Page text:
The House of the Spirits Essay Example
The House of the Spirits Essay Example

The House of the Spirits Essay Example

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  • Pages: 3 (776 words)
  • Published: December 19, 2017
  • Type: Paper
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Having been captivated by several excerpts from Isabel Allende's novels during my Spanish class, I became interested in reading one of her books, particularly The House of the Spirits.

Upon realizing that The House of the Spirits was a possible choice, I immediately knew it was the one to select. The author's distinctive writing style challenges the reader to venture beyond their comfort zone. Although at times difficult to comprehend, there are several intriguing elements that kept me invested in the story. The novel primarily showcases women as the main characters, resulting in a feminine atmosphere. Additionally, it portrays the history of a family over several generations through a book-within-a-book format.

Admittedly, I found myself reaching for a dictionary more frequently while reading her book than any other story. She skill


fully expanded my vocabulary and taught me how to pronounce unfamiliar words such as clairvoyance, laudanum, oligarchy, and harangue - to name but a few. My previous assumption that "a sentence can provide clues to a word's meaning" did not hold true with this text, which brimmed with countless analogies that made comprehension all the more challenging.

The author's unique way of expressing her observations sets her apart from other writers. For instance, she uses an analogy in which Rosa is described as a flawless porcelain doll at birth, with green hair and yellow eyes. The midwife called her "the most beautiful creature to be born on earth since the days of original sin" and made the sign of the cross [ ]. Initially, I interpreted this to mean that Rosa's appearance was pristine and untainted by sin. However, as I continued reading, I realize

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that Rosa's mother was privy to some knowledge. She chose not to burden her daughter with mundane expectations because she believed that Rosa was not meant to live long in this world. According to her, Rosa was an angelic being whose destiny was to die young [7]. Throughout the story, there are several unexpected turns of fate that add to its intrigue.

At the start of the book, Clara is depicted as possessing the gift of foretelling the future and discerning people's destiny. Her statement, "I am beginning to suspect that nothing that happens is fortuitous, that it all corresponds to a fate laid down before my birth…"[367], implies that this ability was innate, and she knew her own fate since her birth. This was prior to Rosa's passing.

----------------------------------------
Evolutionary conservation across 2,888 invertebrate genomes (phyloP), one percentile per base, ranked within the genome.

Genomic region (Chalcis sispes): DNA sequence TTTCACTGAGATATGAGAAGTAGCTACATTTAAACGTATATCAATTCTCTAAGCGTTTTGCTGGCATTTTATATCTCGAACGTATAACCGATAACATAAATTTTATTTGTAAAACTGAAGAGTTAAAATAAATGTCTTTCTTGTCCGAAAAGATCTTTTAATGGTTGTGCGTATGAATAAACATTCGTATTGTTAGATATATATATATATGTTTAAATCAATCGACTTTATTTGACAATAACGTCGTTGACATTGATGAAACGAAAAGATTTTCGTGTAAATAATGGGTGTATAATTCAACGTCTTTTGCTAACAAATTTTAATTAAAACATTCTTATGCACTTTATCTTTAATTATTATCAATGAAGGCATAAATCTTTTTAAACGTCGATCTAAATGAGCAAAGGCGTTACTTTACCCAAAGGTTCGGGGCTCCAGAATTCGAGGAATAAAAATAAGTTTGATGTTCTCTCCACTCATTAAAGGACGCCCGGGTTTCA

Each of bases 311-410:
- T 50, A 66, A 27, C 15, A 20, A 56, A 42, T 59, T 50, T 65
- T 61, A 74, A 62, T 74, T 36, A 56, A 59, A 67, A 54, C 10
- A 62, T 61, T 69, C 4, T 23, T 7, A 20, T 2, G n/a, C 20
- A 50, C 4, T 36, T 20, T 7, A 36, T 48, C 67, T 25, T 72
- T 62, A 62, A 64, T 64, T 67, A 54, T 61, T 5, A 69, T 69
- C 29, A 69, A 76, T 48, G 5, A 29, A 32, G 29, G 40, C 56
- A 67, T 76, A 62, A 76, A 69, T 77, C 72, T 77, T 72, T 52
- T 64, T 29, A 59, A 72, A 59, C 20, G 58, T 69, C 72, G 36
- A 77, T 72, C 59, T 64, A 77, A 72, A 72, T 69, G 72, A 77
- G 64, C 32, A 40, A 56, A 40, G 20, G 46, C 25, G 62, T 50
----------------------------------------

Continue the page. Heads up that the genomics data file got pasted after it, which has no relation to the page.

Clara disclosed that a family member would soon pass away, and this was not a surprise since everyone recognized her premonitory powers. Later on, the novel reveals that Esteban Trueba, Rosa's fiance, proposes to Clara. Despite their lack of connection on a spiritual level after getting married, Esteban manages to cope with the situation. It is later discovered that the large house they move into has a steady stream of spirits coming and going, thus earning it the moniker "The House of The Spirits."

In contrast to the time period portrayed, The House of The Spirits emphasizes feminine characters over masculine ones. Clara, Blanca, and Alba are the central figures, while their love interests Esteban, Pedro Tercero, and Miguel take on secondary roles. The women's actions, such as their births and experiences with unjustifiable acts like sexual and physical violence, are heavily described. Despite these challenges, the female

characters remain strong-willed and do not let themselves be brought down by men. The novel also explores themes of childhood innocence and growth. According to the book, many children can fly like birds, guess other people's dreams, and communicate with ghosts but eventually lose these abilities with a loss of innocence. [8]

My understanding is that the women in the novel represent a notion of "innocence" within humanity. Despite their pursuit of their desires, they do so through peaceful means. In contrast to American historical figures who resorted to violence in fighting for their rights, these women enact change more subtly and without inciting rebellion. This speaks to Isabel Allende's understated beliefs.

From the story, she suggests that the impact of what women do is more enduring than that of men. Women's teachings on health and management remain intact for longer, while men in government often implement plans that create more problems than before, without lasting forever. Although the book had many themes to explore, each one required unique and careful consideration, making it a challenging read.

Allende has broadened my literary horizons, motivating me to read more works of a similar nature. I recommend this book predominantly to those who enjoy reading complex and distinctive literature, similar in style to the writing of Garcia Marquez.

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